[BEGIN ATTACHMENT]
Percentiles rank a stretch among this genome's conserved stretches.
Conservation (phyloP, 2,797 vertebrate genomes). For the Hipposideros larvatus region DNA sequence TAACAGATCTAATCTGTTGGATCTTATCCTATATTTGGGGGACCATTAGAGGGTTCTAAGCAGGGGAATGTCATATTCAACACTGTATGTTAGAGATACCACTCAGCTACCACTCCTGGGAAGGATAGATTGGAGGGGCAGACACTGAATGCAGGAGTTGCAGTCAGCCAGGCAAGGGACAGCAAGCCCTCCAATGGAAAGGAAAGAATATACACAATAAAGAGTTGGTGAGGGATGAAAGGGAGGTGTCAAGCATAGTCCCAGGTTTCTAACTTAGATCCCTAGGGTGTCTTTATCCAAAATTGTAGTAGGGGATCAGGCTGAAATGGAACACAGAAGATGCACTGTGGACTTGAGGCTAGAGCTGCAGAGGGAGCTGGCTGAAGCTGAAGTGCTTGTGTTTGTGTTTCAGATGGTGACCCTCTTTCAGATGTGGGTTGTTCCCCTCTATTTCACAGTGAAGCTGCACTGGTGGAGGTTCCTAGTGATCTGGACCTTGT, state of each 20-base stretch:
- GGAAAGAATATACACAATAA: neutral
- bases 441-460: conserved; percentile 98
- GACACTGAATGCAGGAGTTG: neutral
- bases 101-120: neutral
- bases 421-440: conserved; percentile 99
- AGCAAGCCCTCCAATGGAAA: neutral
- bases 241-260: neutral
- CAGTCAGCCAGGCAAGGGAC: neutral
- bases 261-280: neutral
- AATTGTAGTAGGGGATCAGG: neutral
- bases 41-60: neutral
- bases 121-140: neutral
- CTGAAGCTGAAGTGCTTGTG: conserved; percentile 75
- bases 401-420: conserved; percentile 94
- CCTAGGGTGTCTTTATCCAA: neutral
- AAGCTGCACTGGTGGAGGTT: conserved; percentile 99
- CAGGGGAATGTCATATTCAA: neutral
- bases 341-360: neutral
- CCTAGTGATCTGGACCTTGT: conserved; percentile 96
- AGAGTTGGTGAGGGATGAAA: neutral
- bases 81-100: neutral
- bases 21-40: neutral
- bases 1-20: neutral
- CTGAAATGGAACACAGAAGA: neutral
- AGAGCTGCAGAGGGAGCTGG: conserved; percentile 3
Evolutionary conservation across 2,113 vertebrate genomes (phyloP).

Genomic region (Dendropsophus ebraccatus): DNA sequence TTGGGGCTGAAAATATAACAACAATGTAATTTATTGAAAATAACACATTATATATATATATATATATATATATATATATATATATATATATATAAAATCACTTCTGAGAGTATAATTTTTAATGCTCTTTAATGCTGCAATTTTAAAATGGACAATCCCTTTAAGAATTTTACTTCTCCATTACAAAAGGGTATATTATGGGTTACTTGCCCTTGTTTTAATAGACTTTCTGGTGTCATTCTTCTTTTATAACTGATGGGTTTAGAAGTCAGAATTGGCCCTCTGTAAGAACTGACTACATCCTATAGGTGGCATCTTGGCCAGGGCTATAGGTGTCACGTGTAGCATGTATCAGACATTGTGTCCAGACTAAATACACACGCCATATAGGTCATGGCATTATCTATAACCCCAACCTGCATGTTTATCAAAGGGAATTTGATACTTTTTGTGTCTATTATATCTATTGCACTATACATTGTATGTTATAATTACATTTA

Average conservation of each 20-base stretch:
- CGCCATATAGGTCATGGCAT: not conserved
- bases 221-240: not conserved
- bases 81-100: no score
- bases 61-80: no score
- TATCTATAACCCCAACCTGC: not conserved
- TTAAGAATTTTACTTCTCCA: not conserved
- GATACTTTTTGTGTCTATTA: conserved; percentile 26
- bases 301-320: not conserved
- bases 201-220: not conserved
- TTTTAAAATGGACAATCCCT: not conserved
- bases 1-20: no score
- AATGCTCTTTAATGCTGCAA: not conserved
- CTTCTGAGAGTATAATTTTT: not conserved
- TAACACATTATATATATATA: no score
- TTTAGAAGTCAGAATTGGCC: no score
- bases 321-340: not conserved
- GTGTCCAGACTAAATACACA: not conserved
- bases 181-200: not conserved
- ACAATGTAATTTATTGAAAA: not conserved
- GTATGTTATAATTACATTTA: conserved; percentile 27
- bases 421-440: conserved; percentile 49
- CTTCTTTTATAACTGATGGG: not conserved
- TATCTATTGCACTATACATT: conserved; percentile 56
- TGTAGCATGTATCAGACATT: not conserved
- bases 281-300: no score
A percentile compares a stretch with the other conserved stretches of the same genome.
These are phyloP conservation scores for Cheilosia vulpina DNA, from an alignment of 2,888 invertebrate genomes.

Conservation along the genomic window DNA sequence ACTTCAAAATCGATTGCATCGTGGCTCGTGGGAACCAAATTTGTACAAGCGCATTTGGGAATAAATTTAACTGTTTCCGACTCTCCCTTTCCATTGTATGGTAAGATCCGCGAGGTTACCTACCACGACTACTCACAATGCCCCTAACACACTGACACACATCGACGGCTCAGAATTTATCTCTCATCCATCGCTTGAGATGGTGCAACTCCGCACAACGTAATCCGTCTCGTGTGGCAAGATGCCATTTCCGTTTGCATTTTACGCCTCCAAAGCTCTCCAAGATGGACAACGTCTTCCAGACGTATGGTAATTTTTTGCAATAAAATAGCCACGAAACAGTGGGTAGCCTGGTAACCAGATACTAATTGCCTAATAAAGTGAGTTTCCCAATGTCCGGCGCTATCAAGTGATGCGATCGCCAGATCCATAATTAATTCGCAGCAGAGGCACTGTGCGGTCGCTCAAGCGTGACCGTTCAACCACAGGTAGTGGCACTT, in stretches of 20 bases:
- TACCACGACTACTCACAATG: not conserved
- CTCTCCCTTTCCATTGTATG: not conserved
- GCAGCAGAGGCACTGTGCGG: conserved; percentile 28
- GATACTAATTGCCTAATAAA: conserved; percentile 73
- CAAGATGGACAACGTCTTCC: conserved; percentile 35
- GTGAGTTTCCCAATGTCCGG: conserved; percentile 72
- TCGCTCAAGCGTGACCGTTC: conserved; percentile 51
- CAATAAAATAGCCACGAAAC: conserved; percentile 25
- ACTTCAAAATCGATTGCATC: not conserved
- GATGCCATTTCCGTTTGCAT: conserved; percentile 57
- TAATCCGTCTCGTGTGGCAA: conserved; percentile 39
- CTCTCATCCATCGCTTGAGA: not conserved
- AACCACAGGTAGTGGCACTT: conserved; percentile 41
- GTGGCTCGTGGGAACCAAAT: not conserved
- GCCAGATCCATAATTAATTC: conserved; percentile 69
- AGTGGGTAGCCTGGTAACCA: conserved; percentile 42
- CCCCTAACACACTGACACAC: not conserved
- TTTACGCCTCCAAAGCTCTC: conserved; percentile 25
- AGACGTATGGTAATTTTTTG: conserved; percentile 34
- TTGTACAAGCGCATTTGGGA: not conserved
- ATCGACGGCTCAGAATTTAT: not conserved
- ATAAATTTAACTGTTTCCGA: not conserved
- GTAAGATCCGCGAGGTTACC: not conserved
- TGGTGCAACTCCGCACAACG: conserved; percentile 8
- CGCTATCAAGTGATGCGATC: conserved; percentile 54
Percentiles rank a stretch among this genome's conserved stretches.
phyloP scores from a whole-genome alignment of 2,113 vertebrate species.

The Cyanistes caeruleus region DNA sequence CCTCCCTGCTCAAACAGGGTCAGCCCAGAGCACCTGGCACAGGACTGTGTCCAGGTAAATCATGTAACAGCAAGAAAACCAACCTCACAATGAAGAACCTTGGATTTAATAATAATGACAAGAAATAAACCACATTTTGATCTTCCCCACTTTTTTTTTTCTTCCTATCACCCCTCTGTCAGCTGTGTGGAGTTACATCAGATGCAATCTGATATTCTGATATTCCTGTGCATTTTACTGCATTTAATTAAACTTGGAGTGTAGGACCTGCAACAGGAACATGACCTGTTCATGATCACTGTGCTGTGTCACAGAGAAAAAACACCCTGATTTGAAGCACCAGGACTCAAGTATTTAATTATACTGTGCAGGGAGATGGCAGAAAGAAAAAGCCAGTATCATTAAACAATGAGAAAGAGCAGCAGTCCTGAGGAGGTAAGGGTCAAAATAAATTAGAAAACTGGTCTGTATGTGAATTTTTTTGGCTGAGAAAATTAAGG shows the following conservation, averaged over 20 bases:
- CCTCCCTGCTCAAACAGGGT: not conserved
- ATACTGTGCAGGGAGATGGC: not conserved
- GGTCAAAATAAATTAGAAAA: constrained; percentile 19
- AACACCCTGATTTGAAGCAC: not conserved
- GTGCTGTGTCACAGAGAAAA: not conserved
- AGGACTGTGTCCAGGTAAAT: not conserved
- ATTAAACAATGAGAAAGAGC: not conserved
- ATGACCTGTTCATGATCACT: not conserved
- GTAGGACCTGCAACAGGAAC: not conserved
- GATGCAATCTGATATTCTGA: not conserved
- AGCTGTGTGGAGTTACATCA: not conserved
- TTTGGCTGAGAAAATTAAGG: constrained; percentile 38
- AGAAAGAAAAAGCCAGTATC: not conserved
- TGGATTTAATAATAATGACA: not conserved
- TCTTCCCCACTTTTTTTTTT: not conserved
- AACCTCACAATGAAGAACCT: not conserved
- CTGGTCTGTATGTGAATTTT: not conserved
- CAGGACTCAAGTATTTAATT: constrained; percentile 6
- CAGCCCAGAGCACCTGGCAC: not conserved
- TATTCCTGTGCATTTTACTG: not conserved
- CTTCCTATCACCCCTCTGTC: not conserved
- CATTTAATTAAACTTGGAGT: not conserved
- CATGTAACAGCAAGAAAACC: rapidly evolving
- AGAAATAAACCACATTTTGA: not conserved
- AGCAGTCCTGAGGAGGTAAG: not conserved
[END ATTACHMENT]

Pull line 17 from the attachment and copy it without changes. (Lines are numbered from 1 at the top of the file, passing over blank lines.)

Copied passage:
- CCTAGGGTGTCTTTATCCAA: neutral